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Thursday, March 24, 2011

Site Master File: Correspondence

The Site Master File (SMF) or Regulatory Binder contains all of the essential documents to provide a record of study conduct. The SMF when reviewed with the clinical charts and archived study materials allows sponsors, auditors, regulators, and all other interested parties to reflect back on a clinical trial and understand how things were conducted, when, and by whom. The Regulatory Binder is created at the beginning of a study, updated as needed throughout, reconciled with the sponsor's Trial Master File (TMF) along the way during routine monitoring visits, and then archived at the end of the study.

The SMF is usually a big chunky (broken) three ring binder (or series of many binders) stuffed to the gills, bulging at the seams, and typically just a little bit intimidating.
Most sponsors maintain documents electronically but our industry is very much still a world of paper and at a site level, most study documentation is physical original or copied papers. For a list of the required items in a regulatory binder for a US trial please refer to ICH E6 Guidance Document on Good Clinical Practice (E6), Section 8 “Essential Documents for the Conduct of a Clinical Trial.” (protocol, Investigator's Brochure, trial logs, lab documentation, IP documents, correspondence, etc.).

Today I am going to review the Correspondence section of the SMF and in a separate post provide some tips for monitoring this item. As a general rule, monitors do not enjoy reviewing the SMF; I would propose that the Correspondence section is one of the most detested sections and often skipped. I have seen correspondence that spans multiple volumes for longer trials and have personally lived the nightmare of organizing these on more occasions than I can count. Some people insist on filing every little stitch of paper but I encourage you to review the regulations, your company SOPs, and to file sparingly. Only file items that truly support the record of conduct and that tell the story of what happened, when, and by whom.

What needs to be filed in Correspondence?
Important emails/threads (As I discuss in a different post – not every email!), Note to File (sponsor/vendor generated), Official study memos, newsletters, Investigator Recruitment Plans, etc.

If found in Correspondence, File Elsewhere:

  • Monitoring Visit Confirmation and Follow-Up letters (file these with the monitoring log or in their own tab for ease in reconciliation)
  • Budget/Contract, generally anything with $$$ listed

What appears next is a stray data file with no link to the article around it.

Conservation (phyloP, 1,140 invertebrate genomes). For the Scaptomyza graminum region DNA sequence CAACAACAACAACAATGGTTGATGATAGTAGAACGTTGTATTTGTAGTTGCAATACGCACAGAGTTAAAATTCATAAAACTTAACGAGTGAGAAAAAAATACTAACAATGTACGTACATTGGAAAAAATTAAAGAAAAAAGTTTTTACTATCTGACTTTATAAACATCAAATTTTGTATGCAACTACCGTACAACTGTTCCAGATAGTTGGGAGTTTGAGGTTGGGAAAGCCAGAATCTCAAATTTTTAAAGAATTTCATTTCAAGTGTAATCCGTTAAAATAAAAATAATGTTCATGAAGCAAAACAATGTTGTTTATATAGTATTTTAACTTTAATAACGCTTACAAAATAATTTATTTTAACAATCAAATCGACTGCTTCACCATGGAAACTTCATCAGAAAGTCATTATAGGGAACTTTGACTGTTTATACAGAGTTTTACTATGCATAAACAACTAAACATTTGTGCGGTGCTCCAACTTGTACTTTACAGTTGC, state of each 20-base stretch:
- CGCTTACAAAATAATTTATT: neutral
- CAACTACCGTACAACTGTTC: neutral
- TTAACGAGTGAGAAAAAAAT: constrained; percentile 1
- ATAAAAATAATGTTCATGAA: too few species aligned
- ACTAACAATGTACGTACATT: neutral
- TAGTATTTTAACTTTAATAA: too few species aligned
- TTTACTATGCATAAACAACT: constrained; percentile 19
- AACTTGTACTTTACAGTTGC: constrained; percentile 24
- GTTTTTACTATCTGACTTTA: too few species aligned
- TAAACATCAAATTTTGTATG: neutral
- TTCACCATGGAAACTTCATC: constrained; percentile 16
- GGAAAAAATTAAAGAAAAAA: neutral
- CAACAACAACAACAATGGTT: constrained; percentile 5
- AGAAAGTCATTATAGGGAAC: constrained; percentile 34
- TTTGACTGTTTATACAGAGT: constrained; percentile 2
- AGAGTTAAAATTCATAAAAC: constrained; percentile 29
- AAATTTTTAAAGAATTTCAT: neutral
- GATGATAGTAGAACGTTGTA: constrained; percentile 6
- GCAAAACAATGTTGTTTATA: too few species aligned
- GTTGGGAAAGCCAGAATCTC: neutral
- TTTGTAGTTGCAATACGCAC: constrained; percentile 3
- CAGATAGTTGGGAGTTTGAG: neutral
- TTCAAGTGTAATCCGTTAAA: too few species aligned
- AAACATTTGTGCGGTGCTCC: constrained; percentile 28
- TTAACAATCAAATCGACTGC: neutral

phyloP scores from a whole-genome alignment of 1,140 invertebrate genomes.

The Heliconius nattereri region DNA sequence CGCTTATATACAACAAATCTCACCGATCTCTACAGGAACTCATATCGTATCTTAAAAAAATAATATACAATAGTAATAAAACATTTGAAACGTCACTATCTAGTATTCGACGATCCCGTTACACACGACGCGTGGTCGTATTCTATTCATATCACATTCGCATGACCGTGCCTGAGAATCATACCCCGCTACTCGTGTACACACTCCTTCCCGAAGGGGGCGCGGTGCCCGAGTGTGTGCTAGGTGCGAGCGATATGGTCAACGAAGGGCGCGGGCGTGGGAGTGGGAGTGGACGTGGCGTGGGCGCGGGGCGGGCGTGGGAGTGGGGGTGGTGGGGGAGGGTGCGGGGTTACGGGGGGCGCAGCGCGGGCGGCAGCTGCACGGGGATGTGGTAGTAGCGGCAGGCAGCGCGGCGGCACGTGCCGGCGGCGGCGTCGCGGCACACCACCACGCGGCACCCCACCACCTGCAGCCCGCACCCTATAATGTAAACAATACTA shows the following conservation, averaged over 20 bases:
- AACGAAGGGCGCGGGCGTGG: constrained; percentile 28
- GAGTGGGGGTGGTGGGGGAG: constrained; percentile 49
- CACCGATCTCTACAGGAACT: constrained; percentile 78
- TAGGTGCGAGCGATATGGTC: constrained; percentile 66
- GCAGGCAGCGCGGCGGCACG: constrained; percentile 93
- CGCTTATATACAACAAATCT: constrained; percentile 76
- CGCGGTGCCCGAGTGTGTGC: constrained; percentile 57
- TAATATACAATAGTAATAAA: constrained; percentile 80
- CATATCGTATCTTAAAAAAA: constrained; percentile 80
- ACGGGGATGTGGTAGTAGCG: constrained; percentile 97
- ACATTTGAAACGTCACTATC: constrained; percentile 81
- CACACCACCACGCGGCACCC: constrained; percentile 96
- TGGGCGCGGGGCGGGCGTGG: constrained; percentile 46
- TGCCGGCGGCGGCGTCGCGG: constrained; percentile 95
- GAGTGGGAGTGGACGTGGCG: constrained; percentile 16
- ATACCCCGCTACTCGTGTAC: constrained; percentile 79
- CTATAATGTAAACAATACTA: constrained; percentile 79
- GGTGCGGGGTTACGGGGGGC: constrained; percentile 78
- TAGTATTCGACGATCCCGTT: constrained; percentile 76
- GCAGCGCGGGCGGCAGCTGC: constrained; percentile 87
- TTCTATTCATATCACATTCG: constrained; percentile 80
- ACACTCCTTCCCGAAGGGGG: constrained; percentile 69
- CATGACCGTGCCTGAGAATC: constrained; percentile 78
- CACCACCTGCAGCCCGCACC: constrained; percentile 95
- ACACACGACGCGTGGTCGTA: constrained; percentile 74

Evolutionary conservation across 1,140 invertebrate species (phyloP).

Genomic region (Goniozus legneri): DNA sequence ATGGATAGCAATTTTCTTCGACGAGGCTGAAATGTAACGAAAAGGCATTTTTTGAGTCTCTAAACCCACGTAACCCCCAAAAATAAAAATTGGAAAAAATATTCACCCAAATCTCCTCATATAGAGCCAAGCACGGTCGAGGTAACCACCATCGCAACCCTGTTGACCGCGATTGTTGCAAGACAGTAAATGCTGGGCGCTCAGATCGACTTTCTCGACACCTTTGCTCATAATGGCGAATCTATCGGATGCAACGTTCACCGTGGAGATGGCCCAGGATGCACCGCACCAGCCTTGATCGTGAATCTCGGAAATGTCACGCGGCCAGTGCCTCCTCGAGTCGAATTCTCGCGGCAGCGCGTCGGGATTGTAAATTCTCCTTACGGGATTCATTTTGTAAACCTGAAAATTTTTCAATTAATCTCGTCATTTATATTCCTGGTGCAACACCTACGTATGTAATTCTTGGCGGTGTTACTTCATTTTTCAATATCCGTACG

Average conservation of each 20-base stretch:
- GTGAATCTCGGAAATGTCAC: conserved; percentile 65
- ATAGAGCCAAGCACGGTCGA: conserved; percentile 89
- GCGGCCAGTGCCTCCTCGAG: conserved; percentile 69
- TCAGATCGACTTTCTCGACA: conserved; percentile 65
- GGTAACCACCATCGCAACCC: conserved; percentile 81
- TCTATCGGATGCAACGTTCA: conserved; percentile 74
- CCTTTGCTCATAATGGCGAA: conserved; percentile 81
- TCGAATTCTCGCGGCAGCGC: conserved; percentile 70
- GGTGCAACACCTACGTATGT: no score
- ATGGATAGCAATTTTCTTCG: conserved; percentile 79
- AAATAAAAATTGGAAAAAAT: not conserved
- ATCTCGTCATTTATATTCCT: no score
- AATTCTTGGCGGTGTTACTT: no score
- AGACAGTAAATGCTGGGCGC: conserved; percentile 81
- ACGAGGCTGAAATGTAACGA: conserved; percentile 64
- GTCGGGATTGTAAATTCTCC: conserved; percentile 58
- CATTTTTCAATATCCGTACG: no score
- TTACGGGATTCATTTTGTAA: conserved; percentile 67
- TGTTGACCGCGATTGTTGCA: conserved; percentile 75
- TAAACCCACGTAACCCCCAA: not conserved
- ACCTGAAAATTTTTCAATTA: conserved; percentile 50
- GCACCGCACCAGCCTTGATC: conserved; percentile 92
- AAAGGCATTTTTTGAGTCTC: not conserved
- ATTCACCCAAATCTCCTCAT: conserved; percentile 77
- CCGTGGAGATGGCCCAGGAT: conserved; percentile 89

• Duplicates (just shred the copy)
  • Audit reports
  • Training Files, agendas, and slide decks
  • IND Safety Reports
  • Investigational Product Documentation (packing lists, confirmation of receipt, destruction or return documents)
  • Packing slips (study supplies, lab supplies, etc.)
  • Subject identifying information (check-stubs for study participants, copies of IDs, medical records that have not been de-identified, etc.)
  • Notes to File (site generated) If subject-specific file with the chart, If more global in nature, just give them their own tab (ensure copies are retrieved and submitted to the TMF)
How should correspondence be organized?
Please file correspondence in reverse chronological order; old stuff at the back, new stuff on top, sorted by date.



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5 comments:

TNM said...

This series is right on time! Thank you very much, Nadia.

TNM said...

Hi Nadia,

When I recieve an email string with documents attached, do I attach that email with and behind those documents? Is it best to add these emails behind all documents within that tab, so that the site monitor can cross reference? Thank you.

Nadia said...

Hi TNM, many of the attachments are not correspondence and should be filed elsewhere. For example, a PPT slide deck used for training should go in the training tab. A site budget or contract shouldn't go in the binder at all. A CV should go under the CV tab. A lab manual should go in the lab tab. So really look hard at the attachments and try to resist the urge to file them with the email in the correspondence.

More often than not you can just print the email and that is enough to file. Sometimes you can just print and file the attachment and not even bother to file the email. For example, I had an email the other day, "Please find the ICF log attached". I flied the ICF log but I didn't file the email body itself.

I also recently received an email that said "Please find the SAE report attached". I sent the SAE report on to drug safety but did not file the report or the email in correspondence. These should be filed in the subject's source documents, not the reg binder.

Hope those examples help and address your question.

Nadia said...

Hey TNM, I published a relevant post where I describe my email management method. Please check out that All About Email Management post here.

Anonymous said...

Please walk us through the cra process step by step from start to finish. When you are asigned a protocol to the end. Plaese!

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